• Using drugs or alcohol more often

    Sometimes these signs can be very clear and easy to observe; at other times the signals are veiled.  Close observation by family and professionals is encouraged.  What else can you do?

    Teenager with autism depression sitting alone in dark room

    Steps to Take Towards Safety

    1. Listen.  Active listening includes asking questions.  Contrary to popular opinion, asking someone “Are you thinking of killing yourself?” will not cause someone to start thinking about suicide.  You must be clear and direct, and willing to hear the response.  If the answer is “Yes,” do not offer empty reassurances, like “everything is going to be ok” or “just stop thinking about it,” as these are ineffective.  Rather, “I’m concerned.  Let’s see how we can figure this out together,” will be more helpful.  Accept their stated feelings.  You don’t have to agree, but it is important to acknowledge that you truly hear how desperate and hopeless they feel.

    2. Take it seriously.  A suicide threat is not a bid for attention; it is a declaration of deep emotional pain.  Do not dismiss it.  The majority of people who commit suicide tell someone first.  Believe them.

    3. Get more information.  Ask these key questions:
    • How would you go about killing yourself (such as pills, weapons, bridge jumps)?
    • Do you have the means to kill yourself (access to the above)?
    • When and where would you do it?
    • Have you tried to kill yourself before? (If yes, this is a higher risk threat.)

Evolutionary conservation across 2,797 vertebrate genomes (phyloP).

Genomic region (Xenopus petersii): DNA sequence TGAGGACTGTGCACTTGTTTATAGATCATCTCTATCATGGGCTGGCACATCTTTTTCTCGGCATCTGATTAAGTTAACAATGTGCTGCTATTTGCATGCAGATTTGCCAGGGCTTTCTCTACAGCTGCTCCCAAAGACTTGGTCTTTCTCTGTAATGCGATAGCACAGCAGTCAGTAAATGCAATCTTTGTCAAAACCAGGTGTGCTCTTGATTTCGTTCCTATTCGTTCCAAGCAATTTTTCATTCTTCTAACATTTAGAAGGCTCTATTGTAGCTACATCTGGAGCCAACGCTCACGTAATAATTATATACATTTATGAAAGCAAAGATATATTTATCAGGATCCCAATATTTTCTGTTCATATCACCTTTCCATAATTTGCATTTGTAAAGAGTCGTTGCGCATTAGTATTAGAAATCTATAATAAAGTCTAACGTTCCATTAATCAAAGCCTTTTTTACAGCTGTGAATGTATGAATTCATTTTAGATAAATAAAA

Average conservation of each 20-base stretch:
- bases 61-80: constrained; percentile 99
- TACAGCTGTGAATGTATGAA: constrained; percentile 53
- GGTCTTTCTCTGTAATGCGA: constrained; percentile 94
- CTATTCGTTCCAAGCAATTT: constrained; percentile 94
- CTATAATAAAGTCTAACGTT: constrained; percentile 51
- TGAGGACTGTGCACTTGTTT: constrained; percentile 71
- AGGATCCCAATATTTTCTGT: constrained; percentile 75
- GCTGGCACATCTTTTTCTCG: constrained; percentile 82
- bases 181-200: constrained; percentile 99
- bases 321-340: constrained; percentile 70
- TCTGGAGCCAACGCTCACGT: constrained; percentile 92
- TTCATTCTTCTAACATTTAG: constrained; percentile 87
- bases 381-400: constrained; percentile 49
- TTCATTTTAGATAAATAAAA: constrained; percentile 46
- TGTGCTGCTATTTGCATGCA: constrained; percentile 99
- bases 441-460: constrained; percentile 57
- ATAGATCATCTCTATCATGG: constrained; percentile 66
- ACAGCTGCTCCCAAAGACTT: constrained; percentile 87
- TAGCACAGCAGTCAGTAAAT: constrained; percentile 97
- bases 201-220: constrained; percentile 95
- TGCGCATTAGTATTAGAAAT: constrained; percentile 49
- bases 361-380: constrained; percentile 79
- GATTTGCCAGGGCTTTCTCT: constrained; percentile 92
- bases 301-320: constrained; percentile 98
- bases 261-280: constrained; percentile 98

Doctor and patient with autism at hospital room4. Get help.  Recognize your limits.  If you are not a medical or mental health professional, it’s ok to say so and to bring in professional help.  If the threat is immediate (for example, the individual is holding a weapon), call the police.  Don’t worry about the person being “mad” at you; you want them to be alive, and alive and angry is better than dead.  If there is time for intervention, suggest a call or text to a suicide prevention hotline.  Let the individual know you will not think less of them for asking for help; rather, it is courageous to say that you need help

    5. Stay close.  Never leave a suicidal person alone.  If you cannot stay present until help arrives, find someone who can.  Assembling a support team of family and friends may be necessary in the short term until a treatment plan can be developed and initiated.  In some cases, the individual may need to be admitted to a hospital in order to be safe.